On July 22, 1941, Pliskov was occupied by the German Army. All of the Jews of Pliskov stayed in the town, and most of the blame fell upon the Stalin regime. Before the war, when the treaty with Hitler was signed, the newspapers and radio discontinued all of the reports about the Nazi treatment of the Jews. This is the main reason the Pliskov Jews stayed in town, scared and waiting to see how the fascists treated the Jews. A German—Fric Nudel—was the Commandant of Pliskov, and he appointed a Ukrainian named Ivanko to be Head of Pliskov. Ivanko announced that all Jews of Pliskov would be deprived of all their rights and personal property, and every Ukrainian could take possession of that property except for gold, platinum, silver and other valuables which would pass to Germany. Fric Nudel formed a Ukrainian Police Force. The chief of police was a known criminal named Chirsky, who still lives in Australia after escaping from Pliskov in 1944. On October 22, 1941, Head of Gendarmery Shuster, his assistant Kinkel, officers Benkel and Kushner, together with Fric Nudel executed all of Pliskov's Jews. Together with the German fascists, the Ukrainian police took an active part in this massacre. Some of the Jews were able to hide in a basements and attics of gentile neighbors who were willing to risks their lives by doing so. Not that many people were willing to so. Some of the Jews of Pliskov were able to survive like that until 1944. But none of them were there to see the liberation of Pliskov by the Soviet Army later that year. After the War, none of the surviving Jews who fought in Soviet Army or left the town before the War returned to Pliskov. 300 years of the Jewish town of Pliskov was erased in a matter of one year. A village named Pliskov is located in the same place, but the shtetel of Pliskov is gone. Those who survived the Holocaust of 1941-1945 have moved to many countries. The Jews of Pliskov now live in Israel, Australia, United States, Germany, and the big cities of the Former Soviet Republics.[1]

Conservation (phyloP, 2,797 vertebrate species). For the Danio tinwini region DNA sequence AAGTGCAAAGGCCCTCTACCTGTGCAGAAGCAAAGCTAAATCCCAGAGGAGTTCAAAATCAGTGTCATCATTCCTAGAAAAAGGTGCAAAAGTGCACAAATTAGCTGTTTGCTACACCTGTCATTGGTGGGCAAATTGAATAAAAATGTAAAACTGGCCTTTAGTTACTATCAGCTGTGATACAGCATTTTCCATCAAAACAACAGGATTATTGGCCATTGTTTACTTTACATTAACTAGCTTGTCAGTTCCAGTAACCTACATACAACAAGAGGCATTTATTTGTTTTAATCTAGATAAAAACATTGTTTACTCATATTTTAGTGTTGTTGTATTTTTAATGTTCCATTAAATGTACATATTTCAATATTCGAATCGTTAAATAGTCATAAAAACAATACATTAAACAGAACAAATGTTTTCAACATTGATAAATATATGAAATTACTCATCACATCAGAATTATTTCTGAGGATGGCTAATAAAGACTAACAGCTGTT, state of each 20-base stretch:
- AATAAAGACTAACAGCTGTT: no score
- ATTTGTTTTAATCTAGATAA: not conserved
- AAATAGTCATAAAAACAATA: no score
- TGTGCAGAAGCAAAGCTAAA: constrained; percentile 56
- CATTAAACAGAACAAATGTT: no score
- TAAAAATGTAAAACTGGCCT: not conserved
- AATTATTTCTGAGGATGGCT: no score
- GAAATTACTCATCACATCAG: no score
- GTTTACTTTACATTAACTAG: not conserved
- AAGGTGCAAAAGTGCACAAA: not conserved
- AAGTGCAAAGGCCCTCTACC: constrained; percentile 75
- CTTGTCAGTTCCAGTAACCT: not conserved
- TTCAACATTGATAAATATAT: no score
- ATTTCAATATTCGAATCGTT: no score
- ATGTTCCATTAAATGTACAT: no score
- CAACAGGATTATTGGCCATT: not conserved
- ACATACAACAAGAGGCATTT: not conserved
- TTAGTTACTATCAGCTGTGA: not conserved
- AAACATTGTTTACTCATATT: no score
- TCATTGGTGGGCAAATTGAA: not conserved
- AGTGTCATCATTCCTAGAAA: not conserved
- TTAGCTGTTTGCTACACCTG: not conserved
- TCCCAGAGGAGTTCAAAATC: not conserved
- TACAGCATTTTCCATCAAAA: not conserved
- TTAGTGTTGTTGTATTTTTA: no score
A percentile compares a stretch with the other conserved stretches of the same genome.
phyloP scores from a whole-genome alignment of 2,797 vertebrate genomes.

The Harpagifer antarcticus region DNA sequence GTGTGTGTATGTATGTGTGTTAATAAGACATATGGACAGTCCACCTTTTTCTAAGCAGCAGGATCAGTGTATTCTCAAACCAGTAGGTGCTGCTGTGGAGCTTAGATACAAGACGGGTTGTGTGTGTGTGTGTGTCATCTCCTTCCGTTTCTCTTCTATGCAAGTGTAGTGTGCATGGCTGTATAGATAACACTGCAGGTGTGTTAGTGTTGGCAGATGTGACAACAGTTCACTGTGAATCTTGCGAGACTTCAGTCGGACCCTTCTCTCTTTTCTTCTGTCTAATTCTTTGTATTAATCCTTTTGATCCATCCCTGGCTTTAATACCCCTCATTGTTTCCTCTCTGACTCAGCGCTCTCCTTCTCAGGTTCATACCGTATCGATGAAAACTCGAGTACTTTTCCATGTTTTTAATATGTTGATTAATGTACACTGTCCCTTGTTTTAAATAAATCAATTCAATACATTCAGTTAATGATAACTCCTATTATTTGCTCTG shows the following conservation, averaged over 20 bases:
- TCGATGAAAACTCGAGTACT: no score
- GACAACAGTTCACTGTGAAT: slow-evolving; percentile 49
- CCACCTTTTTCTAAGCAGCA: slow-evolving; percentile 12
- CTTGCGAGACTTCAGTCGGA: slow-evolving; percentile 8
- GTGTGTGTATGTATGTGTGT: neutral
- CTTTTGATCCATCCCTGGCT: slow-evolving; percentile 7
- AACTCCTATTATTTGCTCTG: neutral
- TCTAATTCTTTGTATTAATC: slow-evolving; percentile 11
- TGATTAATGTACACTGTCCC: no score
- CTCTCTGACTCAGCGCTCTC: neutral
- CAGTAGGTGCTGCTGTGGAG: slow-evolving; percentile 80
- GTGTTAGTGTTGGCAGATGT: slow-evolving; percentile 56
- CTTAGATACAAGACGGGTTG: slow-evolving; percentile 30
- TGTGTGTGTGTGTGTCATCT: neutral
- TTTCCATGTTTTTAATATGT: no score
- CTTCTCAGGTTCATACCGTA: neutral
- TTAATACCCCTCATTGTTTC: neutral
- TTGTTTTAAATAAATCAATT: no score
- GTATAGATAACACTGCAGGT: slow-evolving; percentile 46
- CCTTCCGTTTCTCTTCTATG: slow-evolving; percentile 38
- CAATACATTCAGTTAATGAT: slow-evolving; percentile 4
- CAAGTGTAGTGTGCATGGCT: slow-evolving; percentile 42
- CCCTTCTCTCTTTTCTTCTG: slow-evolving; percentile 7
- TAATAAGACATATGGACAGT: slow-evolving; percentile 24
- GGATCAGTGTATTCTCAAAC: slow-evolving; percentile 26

Descendants in America[edit]

Pliskovers are the descendants of the shtetel of Pliskov. Many of the former residents of Pliskov relocated to Pittsburgh, Pennsylvania. There is an organization in Pittsburgh called the Pliskover Cemetery Association. Former residents of Pliskov started an organization to help each other and people still in Pliskov. Founded in 1908, its first name was Pliskover Free Loan Association, where interest free loans were given to needy members/Pliskovers. In 1917, they bought some land in Coraopolis, to serve as a private cemetery. By joining the organization and paying dues, the member has a plot where they can be buried. Free loans are no longer given out, that is why the name changed to Pliskover Cemetery Association. The cemetery is still open to members and membership, and is the resting place for some of the former residents of the shtetel of Pliskov and their family members.

Gallery[edit]

References[edit]

External links[edit]

Coordinates: 49°22′9″N 29°17′5″E / 49.36917°N 29.28472°E / 49.36917; 29.28472